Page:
The verse from Song of Solomon may typify collective worship in a local church, pictured as “His garden.” It is a special privilege to gather with fellow believers on a Lord’s Day to mingle our voices together in praise of our Savior. As our faces differ, so do our meditations. The Spirit-led result is a garden filled with a delightful mixture of spices and an assortment of “pleasant fruits.” No doubt, our Lord derives tremendous joy and satisfaction from such an occasion.

The Fruit of Christ – Song 2:3

“As the apple tree among the trees of the wood, so is my beloved among the sons. I sat down under his shadow with great delight, and his fruit was sweet to my taste.”

This is one of my favorite verses in the Old Testament. It speaks of a most delightful contrast between an apple tree and the common trees of the wood. A single apple tree would be easily recognized in a forest of maples and oaks by its smaller stature, fragrant blossoms, and luscious fruit. So our Lord Jesus stood out from all of humanity during His sojourn on Earth. Simply put, He was and continues to be “fairer than the children of men” (Psa 45:2). His life was marked by a fragrant devotion to His Father and a fruitfulness in word and deed.

Although our time on earth follows Christ’s by two millennia, we can still be found “under His shadow.” Our Lord spoke of the Scriptures as “they which testify of Me” (John 5:39). How often we have been instructed to search our daily readings for thoughts of Him. A careful consideration of the person of our Lord Jesus brings great delight and an opportunity to taste His sweet fruit: the produce of a life fully lived for God.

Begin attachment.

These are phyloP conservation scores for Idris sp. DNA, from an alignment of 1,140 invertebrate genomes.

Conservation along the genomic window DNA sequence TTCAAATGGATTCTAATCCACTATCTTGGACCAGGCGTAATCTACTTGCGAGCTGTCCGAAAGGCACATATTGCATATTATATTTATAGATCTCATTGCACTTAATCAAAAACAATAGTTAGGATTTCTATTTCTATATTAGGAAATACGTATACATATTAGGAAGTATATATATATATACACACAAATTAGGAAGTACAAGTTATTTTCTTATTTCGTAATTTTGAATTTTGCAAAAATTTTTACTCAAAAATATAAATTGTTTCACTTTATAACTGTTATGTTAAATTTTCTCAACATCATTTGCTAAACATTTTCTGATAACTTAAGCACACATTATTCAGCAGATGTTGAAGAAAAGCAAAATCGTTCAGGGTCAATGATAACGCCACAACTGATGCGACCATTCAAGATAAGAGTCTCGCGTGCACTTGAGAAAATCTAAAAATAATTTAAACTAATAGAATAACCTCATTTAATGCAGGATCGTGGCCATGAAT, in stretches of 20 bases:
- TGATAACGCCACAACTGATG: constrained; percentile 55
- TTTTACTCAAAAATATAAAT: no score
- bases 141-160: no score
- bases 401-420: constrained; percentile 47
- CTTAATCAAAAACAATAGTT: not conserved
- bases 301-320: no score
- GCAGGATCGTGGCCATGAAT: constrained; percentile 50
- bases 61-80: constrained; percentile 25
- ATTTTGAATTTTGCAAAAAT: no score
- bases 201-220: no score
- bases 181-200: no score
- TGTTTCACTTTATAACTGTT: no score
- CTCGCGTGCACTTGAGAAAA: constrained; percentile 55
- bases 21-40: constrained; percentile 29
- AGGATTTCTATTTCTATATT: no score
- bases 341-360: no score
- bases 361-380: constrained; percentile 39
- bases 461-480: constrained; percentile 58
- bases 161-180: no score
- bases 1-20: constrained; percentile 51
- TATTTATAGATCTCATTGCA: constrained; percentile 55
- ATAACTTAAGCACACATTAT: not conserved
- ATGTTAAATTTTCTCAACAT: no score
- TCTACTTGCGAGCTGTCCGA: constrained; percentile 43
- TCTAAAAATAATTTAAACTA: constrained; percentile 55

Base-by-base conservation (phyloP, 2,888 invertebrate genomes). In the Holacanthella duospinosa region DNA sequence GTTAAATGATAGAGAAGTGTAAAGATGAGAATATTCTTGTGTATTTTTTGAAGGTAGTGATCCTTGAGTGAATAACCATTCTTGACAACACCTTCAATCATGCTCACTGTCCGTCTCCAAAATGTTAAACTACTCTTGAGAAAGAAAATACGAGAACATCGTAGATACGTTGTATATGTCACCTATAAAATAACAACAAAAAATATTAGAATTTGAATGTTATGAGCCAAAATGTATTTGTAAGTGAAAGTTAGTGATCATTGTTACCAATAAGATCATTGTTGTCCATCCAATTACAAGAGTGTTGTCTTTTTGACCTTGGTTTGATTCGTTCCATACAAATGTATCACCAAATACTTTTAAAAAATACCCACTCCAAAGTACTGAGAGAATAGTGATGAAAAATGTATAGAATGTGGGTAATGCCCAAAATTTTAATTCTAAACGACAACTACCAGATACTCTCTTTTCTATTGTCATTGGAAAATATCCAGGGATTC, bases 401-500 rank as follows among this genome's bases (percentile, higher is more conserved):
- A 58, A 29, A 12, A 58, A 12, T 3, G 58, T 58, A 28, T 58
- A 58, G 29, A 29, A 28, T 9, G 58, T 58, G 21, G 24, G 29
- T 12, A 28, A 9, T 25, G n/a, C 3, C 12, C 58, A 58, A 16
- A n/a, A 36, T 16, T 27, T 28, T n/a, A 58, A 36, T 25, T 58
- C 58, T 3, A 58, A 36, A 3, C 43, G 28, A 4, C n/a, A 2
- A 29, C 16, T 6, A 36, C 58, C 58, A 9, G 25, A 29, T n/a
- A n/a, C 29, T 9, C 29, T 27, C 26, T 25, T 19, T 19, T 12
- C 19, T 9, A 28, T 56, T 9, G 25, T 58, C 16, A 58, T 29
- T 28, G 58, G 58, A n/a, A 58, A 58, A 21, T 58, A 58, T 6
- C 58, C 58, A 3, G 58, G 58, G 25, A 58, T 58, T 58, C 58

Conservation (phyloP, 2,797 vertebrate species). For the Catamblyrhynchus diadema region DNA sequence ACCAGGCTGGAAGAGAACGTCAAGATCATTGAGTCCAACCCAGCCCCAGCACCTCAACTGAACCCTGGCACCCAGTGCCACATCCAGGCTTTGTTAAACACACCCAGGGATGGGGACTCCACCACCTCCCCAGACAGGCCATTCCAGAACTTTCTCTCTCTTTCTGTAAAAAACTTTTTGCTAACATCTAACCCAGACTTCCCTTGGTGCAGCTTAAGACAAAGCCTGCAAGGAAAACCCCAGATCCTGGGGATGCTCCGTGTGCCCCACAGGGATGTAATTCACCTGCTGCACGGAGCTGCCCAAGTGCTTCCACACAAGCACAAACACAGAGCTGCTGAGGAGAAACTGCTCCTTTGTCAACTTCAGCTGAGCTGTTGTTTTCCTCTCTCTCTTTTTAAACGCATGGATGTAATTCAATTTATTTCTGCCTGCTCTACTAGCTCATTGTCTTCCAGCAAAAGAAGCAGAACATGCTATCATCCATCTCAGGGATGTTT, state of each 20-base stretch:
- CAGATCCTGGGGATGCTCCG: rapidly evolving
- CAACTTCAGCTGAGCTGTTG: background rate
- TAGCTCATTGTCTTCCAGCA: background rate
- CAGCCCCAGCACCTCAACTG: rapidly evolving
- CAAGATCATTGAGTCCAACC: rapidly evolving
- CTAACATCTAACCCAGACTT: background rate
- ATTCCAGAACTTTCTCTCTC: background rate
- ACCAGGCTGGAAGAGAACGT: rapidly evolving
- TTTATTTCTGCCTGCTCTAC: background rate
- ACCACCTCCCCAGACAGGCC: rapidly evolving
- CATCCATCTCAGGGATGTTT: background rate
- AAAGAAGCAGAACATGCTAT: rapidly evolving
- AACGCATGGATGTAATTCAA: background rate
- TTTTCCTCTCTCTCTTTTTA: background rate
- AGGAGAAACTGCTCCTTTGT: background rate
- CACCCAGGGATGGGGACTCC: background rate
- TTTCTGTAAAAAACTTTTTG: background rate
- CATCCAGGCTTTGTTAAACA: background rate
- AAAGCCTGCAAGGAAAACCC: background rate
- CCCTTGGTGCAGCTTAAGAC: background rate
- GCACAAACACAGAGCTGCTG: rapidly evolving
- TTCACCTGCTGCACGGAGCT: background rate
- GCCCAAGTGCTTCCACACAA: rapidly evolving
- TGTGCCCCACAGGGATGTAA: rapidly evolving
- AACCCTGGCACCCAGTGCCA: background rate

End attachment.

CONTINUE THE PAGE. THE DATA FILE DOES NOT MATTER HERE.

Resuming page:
Consistent Fruits – Matthew 7:16-17

“Ye shall know them by their fruits. Do men gather grapes of thorns, or figs of thistles? Even so every good tree bringeth forth good fruit; but a corrupt tree bringeth forth evil fruit.”

Most trees can be reliably identified by a number of characteristics including foliage, form, and fruit. Even a young child will perceive clear differences between the fruit produced by apple, pear, and plum trees. For each of these crops, there is a consistent, predictable product resulting from flowering and fruit development.

We can have the same certainty of identity when it comes to discerning “false prophets” in our sphere of service. The Lord Jesus stated twice over in this passage: “you shall know them by their fruits.” A careful look at their motives and the results of their spiritual activities will shed light on the true nature of these individuals.

Thorns and thistles (v 16) were associated with the cursed earth (Gen 3:18). Naturally, we would not seek grapes or figs from noxious weeds that threaten the productivity of a cultivated field. These rogue plants should be barred from God’s assembly so that the “good trees” can readily bear their anticipated “good fruit.”

No Fruit – Luke 13:6

“He spake also this parable; A certain man had a fig tree planted in his vineyard; and he came and sought fruit thereon, and found none.”